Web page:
3 Years in Jail for Blogging

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In Cairo, an Egyptian blogger, Maikel Nabil, was sentenced to three years in prison for criticizing the military in what human rights advocates called one of the more alarming violations of freedom of expression since a popular uprising led to the ouster of President Hosni Mubarak two months ago. Mr. Nabil assailed the Egyptian armed forces for what he called its continuation of the corruption and anti-democratic practices of Mr. Mubarak. Read more at: http://www.nytimes.com/2011/04/12/world/middleeast/12egypt.html?_r=1&smid=tw-nytimes&seid=auto

Japan: No Rest For The Weary

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New worries spiked after another major earthquake (7.4 magnitude) shook northeast Japan on Thusday night. The world's third largest economy, right behind US and China, has been stagnant for years and is now facing arguably the worst crisis since World War II. Besides human suffering, the country now carries heavy economic burdens as the nuclear safety hazard creates a long-term regional energy shortage. The ongoing tension in the Persian Gulf and rising oil prices only make the problem worse. With the possibility of another magnitude 9.0 earthquake and tsunami looming, according to official research, Japan's economic prospect seems rather grim and uncertain at this point.

Follow up and read more on the economic and political impact of Japan's earthquake at: http://thisbluemarble.com/showthread.php?s=036635f37dab04d7839f72114bb8b91f&t=35866

Another Tech Bubble

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Are we heading for another tech bubble? The latest technology funds and Internet start-ups have been given very substantial valuations. For example, valuations for Facebook have quintupled within the last 2 years and Groupon's estimated value increased from $1.4 billion to $25 billion. What are the implications of this?

Read more at: http://www.nytimes.com/roomfordebate/2011/03/30/are-we-heading-for-another-tech-bubble?ref=business

UCONN WIns!

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My undergraduate alma mater won ugly, but they won. And since it's not gymnastics or diving, there are no points for style.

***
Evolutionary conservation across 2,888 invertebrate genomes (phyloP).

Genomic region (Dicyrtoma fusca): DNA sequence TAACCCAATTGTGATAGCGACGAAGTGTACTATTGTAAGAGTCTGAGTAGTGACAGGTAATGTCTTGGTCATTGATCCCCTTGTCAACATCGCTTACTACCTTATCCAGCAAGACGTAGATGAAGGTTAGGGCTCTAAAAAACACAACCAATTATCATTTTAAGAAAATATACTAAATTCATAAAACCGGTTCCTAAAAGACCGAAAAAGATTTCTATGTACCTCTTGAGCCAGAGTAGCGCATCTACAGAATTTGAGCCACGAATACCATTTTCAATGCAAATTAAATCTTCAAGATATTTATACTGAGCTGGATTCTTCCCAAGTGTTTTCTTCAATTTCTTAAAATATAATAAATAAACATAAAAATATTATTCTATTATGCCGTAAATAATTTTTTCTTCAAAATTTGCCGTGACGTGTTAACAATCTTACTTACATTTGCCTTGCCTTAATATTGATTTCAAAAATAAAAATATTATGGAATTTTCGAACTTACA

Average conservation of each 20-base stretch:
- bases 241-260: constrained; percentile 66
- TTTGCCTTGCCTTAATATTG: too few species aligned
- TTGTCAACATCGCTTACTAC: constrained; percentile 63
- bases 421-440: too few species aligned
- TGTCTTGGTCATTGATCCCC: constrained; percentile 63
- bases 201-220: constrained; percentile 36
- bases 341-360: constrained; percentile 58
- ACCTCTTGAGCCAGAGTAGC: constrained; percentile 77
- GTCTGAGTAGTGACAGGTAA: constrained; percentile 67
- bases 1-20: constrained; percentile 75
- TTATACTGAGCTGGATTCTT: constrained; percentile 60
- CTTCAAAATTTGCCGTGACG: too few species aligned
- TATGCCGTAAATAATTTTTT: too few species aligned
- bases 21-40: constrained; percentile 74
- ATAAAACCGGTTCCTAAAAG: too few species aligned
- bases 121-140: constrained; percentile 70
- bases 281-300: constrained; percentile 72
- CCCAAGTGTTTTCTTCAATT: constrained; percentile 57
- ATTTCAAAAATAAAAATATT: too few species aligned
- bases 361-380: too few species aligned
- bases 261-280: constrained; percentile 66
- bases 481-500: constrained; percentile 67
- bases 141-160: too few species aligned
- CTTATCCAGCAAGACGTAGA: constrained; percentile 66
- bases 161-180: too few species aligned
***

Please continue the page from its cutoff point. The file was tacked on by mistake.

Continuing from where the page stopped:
I think I'll give my students a couple point bonus on their exam Thursday because I'm in such a good mood.

Looking Back: Alexi Savov

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Just a recap of our event on March 24th! Alexi Savov, Assistant Professor of Finance led us through an interesting discussion on Risky Arbitrage. Although seemingly confusing (how can an arbitrage be risky?!), Professor Savov successfully guided us through the mechanics of arbitrages and their application to markets in real life.

My Picture With Bill Walton

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I just got back from the R.I.S.E. conference in Dayton. There were some pretty good sessions, and my students got a lot out of it (as usual). The highlight for me was hearing Bill Walton (the "World's Tallest Grateful Dead Fan") speak -- I grew up a Boston Celtics fan, and he closed his career (as the quintessential Sixth Man) with them.

He was an exceptional speaker - since he's only 5 years older than me, his illustrations and anecdotes were a real trip down memory lane. Also, he's gone through some major stress: he's had over 60 surgeries on his back and feet, and spent almost two years on the floor due to spinal problems. At one point, he was so depressed and in despair that he contemplated suicide. So I get where he's coming from.

Now, only a few years after having his spine pretty much surgically reconstructed in an amazing medical procedure (they basically built an internal support cage around his spine), he's cycled 100 miles across De…